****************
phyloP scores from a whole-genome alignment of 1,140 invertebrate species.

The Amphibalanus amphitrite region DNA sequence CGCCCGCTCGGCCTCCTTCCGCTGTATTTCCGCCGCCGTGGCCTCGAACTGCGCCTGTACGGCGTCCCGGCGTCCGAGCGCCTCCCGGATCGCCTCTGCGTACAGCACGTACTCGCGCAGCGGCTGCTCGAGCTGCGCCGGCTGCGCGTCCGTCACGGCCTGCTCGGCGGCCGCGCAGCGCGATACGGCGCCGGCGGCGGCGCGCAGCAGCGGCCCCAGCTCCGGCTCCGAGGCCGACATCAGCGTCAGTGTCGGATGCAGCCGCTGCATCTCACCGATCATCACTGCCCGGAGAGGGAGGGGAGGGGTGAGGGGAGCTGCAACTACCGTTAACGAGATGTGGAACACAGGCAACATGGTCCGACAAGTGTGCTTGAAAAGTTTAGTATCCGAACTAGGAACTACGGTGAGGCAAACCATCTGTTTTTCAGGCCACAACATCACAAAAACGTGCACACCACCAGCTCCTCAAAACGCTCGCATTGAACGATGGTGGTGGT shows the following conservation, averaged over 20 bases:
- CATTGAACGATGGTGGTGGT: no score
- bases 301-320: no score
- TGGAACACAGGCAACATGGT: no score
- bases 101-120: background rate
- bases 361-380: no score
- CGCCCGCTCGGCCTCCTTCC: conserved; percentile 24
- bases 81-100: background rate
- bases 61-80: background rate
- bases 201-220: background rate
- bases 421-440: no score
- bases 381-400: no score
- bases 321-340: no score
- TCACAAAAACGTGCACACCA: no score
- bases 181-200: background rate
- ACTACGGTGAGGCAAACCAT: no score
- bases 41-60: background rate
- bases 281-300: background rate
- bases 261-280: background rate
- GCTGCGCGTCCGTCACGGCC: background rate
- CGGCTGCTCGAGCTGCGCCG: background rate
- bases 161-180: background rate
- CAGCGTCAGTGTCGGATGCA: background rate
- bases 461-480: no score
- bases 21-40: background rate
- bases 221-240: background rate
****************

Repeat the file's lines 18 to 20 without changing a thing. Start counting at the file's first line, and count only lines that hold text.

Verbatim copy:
- bases 41-60: background rate
- bases 281-300: background rate
- bases 261-280: background rate